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Sick-sad or Well-happy Part 2


Can you imagine reading a full-page ad in the newspaper saying that a major scientific discovery has been made that will extend healthy living by 10 to 15 years? For a mere $19.95 the ‘secret remedy’ is yours. When the package arrives the instructions simply say to reconnect with as many friends as possible and start making a concerted effort to create more genuine relationships. Would you demand a refund? The Harvard Study on aging would indicate that a simple thing like making friendships is better than the best medicine that science has[CM1] to offer. Now this requires more than jumping on Facebook and sending friend requests. This means developing deep personal interactive relationships that are based on love, gratitude and forgiveness. One of the issues of growing older is some of your closest relationships have passed, and if you are somewhat isolated, it may be difficult to cultivate new friends.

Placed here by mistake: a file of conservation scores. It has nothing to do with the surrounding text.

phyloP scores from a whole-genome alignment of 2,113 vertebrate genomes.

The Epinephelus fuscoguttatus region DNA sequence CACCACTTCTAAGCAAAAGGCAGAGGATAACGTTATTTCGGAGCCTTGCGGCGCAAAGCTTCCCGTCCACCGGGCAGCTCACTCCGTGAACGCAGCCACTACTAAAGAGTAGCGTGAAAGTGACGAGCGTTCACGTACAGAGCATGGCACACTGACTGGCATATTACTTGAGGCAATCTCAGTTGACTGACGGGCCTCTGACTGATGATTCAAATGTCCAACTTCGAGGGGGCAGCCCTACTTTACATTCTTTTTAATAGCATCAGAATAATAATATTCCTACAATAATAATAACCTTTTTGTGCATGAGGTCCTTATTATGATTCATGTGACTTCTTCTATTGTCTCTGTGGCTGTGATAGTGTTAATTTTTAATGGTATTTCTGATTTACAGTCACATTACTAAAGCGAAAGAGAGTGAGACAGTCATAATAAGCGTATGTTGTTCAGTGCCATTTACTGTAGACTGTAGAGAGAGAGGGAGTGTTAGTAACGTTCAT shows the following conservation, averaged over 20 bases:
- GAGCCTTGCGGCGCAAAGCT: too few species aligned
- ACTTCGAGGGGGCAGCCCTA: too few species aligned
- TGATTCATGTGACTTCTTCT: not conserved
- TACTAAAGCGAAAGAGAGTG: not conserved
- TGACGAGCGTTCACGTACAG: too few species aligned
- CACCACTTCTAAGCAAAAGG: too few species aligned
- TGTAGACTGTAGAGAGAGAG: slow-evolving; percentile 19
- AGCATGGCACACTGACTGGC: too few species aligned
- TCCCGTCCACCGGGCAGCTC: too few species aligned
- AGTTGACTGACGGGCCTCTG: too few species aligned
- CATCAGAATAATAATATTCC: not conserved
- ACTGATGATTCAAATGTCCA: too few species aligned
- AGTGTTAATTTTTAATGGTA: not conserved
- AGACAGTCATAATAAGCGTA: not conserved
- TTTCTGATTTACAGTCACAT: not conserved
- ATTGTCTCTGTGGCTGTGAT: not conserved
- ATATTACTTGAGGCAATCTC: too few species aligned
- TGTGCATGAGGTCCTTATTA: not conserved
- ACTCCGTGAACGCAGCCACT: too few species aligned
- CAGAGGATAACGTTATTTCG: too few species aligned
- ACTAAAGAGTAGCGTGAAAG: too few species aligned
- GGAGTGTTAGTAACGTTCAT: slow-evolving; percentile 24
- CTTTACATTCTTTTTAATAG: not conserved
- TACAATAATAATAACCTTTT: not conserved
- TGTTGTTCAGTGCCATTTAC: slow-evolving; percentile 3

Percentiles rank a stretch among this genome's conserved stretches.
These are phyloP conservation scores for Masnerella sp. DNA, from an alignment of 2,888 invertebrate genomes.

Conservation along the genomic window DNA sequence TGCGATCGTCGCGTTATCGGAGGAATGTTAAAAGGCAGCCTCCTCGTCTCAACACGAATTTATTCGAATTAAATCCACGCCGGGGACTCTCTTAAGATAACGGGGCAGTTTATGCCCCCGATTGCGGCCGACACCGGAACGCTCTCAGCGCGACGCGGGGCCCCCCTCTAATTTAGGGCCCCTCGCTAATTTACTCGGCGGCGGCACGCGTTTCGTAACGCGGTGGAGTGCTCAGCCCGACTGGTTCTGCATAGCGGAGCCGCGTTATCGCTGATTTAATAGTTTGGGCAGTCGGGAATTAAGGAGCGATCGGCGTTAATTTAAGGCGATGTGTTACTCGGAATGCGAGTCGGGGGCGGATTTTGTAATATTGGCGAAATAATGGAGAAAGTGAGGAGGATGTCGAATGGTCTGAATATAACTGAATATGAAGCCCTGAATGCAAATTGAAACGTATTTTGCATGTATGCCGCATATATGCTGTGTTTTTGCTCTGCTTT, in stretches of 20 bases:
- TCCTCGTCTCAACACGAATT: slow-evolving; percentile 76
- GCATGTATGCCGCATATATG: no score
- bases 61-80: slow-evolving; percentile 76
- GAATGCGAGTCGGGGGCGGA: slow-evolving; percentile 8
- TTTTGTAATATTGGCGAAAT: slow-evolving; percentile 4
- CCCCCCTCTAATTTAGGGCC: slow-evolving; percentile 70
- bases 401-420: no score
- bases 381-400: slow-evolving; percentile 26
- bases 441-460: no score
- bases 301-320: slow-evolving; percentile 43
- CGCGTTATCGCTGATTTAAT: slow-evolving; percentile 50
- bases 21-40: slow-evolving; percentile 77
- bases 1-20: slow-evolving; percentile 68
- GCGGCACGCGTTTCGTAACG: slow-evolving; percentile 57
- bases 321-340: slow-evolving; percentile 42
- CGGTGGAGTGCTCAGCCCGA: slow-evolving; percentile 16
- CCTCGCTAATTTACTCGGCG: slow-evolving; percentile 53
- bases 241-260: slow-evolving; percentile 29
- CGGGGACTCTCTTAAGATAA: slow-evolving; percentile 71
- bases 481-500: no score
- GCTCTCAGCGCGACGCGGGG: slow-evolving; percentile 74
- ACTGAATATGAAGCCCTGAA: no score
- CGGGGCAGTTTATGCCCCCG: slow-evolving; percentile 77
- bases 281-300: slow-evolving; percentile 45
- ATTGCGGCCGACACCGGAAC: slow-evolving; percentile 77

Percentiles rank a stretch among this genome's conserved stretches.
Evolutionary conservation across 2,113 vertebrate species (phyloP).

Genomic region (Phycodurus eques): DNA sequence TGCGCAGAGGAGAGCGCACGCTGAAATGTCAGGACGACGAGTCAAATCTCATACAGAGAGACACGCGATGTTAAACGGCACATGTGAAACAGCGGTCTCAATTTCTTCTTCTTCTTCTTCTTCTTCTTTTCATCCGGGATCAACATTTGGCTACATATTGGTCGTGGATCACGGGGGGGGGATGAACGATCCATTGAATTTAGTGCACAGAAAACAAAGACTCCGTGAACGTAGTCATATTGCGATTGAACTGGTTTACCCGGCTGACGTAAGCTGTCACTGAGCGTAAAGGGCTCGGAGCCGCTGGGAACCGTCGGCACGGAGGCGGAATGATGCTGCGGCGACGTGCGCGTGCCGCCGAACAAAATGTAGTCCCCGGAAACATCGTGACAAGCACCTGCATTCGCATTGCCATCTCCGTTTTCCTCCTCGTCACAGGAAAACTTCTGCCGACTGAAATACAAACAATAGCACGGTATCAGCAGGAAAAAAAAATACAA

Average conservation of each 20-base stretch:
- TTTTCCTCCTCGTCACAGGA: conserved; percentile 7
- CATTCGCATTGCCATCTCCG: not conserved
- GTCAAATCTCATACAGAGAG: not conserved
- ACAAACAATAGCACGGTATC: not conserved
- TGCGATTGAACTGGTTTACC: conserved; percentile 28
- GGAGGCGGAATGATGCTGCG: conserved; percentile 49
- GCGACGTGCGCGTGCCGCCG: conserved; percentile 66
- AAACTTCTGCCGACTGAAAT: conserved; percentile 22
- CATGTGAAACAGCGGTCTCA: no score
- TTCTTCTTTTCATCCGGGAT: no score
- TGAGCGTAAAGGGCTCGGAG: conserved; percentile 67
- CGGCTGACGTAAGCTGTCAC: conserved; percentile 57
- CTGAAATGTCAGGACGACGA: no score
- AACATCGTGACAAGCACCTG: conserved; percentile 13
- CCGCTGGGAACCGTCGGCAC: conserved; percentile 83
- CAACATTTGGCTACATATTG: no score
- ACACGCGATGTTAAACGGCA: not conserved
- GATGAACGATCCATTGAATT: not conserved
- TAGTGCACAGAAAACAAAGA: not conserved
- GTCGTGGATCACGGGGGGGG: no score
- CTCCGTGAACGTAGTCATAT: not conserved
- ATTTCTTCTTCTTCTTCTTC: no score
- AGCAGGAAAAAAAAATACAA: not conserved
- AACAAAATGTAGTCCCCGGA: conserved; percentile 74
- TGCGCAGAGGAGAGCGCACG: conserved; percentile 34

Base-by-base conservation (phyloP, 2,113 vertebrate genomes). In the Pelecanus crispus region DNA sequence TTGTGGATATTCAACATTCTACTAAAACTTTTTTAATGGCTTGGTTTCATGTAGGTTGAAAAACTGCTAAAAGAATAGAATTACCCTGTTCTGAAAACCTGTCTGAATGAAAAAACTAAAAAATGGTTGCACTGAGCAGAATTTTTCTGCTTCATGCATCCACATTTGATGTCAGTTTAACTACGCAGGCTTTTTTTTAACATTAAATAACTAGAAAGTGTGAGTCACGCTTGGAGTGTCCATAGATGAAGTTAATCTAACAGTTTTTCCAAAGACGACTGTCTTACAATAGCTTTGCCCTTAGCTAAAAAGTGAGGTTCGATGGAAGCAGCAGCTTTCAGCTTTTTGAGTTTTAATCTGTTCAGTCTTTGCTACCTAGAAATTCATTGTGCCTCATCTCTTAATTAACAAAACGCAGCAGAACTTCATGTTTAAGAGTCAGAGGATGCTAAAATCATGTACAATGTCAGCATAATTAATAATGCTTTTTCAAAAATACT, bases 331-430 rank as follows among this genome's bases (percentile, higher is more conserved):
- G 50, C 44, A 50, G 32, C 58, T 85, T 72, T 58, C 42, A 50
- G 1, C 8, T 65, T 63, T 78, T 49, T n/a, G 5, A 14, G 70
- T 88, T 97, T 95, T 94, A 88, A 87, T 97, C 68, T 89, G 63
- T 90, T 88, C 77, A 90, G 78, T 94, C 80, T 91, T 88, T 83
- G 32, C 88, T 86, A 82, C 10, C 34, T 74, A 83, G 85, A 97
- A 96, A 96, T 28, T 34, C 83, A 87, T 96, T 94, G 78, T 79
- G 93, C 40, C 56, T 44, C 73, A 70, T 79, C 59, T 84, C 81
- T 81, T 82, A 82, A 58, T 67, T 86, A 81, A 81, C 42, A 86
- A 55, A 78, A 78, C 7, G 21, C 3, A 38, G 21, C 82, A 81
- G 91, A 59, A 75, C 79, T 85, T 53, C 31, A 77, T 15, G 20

George Vaillant, director of the Harvard Study says, “This is more than caring for others, lots of healthcare professionals have dysfunctional lives, though they are able to care for others. What's critical is allowing yourself to love others, and being able to take people in--as in, I've got you under my skin.” In a personal encounter, do you come away feeling awkward and uncomfortable or appreciative and grateful? Developing deep relationships is time consuming and rewarding work. A simple lesson from the study is to worry less about cholesterol and more about gratitude and love. In the best case, according to Vaillant, an ever-widening social radius of human connection allows older people to be among the happy-well group. One of the steps that may improve those odds is living in an active household community. Isolation is bad medicine!

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